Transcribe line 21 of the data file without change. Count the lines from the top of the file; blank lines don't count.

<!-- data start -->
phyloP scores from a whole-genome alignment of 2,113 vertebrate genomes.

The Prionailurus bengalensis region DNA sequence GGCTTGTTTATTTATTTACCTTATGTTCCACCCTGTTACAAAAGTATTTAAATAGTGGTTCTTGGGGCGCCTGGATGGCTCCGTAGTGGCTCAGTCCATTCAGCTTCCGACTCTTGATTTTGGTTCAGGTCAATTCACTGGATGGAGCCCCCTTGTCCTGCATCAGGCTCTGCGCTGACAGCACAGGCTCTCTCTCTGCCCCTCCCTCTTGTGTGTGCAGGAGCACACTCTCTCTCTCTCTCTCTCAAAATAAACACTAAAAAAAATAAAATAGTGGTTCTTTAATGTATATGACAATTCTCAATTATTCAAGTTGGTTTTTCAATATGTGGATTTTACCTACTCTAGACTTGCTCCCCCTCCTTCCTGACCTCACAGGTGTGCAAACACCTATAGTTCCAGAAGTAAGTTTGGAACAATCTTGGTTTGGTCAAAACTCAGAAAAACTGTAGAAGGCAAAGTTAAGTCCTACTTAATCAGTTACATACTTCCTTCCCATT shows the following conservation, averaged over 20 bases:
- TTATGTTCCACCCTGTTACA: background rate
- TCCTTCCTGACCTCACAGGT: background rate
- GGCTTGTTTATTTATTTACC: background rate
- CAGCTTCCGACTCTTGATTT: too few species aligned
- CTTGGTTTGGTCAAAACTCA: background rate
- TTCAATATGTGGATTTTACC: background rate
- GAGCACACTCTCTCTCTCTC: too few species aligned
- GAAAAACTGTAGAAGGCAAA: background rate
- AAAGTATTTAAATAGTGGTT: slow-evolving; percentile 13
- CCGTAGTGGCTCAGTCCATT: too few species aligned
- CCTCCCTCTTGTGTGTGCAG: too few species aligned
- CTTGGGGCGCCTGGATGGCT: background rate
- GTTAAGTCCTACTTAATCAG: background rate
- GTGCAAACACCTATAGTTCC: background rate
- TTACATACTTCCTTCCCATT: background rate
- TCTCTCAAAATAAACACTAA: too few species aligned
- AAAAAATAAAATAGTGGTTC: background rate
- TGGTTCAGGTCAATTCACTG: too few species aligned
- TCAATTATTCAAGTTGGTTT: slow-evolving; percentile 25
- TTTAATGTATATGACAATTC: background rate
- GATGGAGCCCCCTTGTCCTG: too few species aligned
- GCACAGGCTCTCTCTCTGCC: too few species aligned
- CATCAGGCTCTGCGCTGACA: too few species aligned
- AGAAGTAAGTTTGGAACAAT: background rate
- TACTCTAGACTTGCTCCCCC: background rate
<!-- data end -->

- TCAATTATTCAAGTTGGTTT: slow-evolving; percentile 25